The Facebook-owned messaging application did not identify NSO Group by name when it revealed the vulnerability in May, but Financial Times did, reporting that its code was installed on both iPhones and Android smartphones by exploiting the bug in the app’s audio call feature, and the spyware could be installed whether or not the recipient answered the calls, with those calls often disappearing from victims’ call logs.
According to FT, the spyware used in the attack was Pegasus, from NSO Group, which is licensed to governments for the purpose of gaining access to people’s devices during investigations.
NSO Group said at the time, “The company does not operate the system and, after a rigorous licensing and vetting process, intelligence and law enforcement determine how to use the technology to support their public safety missions. We investigate any credible allegations of misuse and if necessary, we take action, including shutting down the system.”
WhatsApp global head Will Cathcart wrote an op-ed for The Washington Post Tuesday, revealing that WhatsApp and parent company Facebook filed a complaint against NSO Group in the U.S. District Court for the Northern District of California.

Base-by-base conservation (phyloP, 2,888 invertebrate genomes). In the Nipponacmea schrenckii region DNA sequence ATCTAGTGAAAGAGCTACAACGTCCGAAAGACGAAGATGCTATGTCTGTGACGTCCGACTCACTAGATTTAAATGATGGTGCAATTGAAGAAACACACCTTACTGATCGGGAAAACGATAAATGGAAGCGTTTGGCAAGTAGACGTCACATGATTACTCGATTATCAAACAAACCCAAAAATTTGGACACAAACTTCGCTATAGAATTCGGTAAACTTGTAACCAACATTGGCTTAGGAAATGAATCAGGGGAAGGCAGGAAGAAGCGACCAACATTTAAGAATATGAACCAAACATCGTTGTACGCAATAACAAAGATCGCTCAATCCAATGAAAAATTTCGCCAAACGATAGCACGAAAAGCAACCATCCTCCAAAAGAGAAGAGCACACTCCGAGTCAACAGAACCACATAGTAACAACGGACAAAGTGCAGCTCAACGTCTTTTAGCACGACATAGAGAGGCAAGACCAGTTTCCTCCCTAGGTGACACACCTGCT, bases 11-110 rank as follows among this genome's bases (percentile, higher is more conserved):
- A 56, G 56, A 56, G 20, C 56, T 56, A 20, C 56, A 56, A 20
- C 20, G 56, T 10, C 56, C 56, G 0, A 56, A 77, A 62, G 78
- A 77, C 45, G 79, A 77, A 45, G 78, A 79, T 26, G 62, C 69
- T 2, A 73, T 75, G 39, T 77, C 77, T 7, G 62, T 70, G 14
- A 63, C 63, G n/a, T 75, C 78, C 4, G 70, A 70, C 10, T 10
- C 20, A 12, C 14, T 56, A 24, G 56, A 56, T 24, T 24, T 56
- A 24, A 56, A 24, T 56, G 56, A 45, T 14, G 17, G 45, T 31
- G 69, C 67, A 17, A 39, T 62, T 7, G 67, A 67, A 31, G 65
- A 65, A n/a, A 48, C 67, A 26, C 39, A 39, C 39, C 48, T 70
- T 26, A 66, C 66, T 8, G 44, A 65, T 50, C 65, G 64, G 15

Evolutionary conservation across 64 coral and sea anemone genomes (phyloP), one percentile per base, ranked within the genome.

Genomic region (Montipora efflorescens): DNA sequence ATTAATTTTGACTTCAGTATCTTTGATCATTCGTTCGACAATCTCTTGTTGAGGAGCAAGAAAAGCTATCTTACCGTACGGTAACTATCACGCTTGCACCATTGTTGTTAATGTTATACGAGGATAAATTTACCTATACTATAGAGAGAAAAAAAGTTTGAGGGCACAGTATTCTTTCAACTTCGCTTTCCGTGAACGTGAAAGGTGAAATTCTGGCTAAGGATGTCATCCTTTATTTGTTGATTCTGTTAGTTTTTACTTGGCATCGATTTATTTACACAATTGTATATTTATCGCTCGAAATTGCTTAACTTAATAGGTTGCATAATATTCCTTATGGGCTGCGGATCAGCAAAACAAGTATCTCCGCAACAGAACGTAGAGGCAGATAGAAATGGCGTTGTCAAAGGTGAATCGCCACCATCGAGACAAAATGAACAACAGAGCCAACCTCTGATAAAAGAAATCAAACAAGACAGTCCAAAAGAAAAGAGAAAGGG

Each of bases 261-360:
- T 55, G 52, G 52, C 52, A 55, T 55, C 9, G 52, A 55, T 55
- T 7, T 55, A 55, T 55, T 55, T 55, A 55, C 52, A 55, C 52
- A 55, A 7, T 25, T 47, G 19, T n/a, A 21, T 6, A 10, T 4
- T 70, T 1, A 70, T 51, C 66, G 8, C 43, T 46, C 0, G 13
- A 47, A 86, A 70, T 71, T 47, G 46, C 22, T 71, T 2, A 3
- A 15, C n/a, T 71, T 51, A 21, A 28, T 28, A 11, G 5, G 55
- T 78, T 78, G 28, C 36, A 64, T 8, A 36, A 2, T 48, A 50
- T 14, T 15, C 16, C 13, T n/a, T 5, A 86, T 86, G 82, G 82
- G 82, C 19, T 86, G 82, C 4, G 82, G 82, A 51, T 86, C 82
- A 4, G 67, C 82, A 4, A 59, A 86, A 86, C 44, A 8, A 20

He wrote, “As we gathered the information that we lay out in our complaint, we learned that the attackers used servers and internet-hosting services that were previously associated with NSO. In addition, as our complaint notes, we have tied certain WhatsApp accounts used during the attacks back to NSO. While their attack was highly sophisticated, their attempts to cover their tracks were not entirely successful.”
Cathcart also noted that the attack targeted at least 100 human-rights defenders, journalists and “other members of civil society across the world,” adding, “Tools that enable surveillance into our private lives are being abused, and the proliferation of this technology into the hands of irresponsible companies and governments puts us all at risk.”
He concluded, “The mobile phone is the primary computer for billions of people around the world. It is how we have our most private conversations and where we store our most sensitive information. Governments and companies need to do more to protect vulnerable groups and individuals from these attacks. WhatsApp will continue to do everything we can within our code, and within the courts of law, to help protect the privacy and security of our users everywhere.”